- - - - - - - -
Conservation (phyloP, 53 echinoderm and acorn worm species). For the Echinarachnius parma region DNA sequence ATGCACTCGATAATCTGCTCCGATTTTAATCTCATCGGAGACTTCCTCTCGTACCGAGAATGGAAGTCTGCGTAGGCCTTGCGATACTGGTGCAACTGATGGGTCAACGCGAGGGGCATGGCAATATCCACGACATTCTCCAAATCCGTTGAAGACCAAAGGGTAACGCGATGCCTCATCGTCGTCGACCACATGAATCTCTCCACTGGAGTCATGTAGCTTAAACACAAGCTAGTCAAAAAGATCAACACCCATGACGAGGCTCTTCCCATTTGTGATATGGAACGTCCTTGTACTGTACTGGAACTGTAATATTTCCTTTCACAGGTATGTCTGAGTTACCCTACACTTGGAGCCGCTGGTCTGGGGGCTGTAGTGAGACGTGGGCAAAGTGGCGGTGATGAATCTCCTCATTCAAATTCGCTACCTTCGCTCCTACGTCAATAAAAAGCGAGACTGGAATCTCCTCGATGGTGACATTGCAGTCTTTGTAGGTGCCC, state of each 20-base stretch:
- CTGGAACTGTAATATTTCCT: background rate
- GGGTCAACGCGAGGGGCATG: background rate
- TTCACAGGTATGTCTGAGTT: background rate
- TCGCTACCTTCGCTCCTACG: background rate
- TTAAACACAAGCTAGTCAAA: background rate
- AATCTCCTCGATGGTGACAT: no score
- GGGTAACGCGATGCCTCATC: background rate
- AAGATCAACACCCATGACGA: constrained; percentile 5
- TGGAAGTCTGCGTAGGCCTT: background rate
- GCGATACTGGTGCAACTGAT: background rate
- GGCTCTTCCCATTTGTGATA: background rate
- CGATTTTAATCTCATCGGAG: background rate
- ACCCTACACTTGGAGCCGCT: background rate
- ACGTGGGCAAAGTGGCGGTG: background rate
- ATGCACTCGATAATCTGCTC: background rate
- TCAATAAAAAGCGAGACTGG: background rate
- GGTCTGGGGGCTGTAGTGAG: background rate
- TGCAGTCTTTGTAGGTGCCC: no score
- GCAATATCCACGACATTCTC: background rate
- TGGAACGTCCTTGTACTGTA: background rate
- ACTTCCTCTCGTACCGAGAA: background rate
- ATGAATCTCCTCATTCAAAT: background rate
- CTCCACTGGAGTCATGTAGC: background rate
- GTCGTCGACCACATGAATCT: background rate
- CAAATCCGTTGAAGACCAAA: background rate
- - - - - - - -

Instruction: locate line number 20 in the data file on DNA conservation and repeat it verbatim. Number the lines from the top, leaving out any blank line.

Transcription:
- GCAATATCCACGACATTCTC: background rate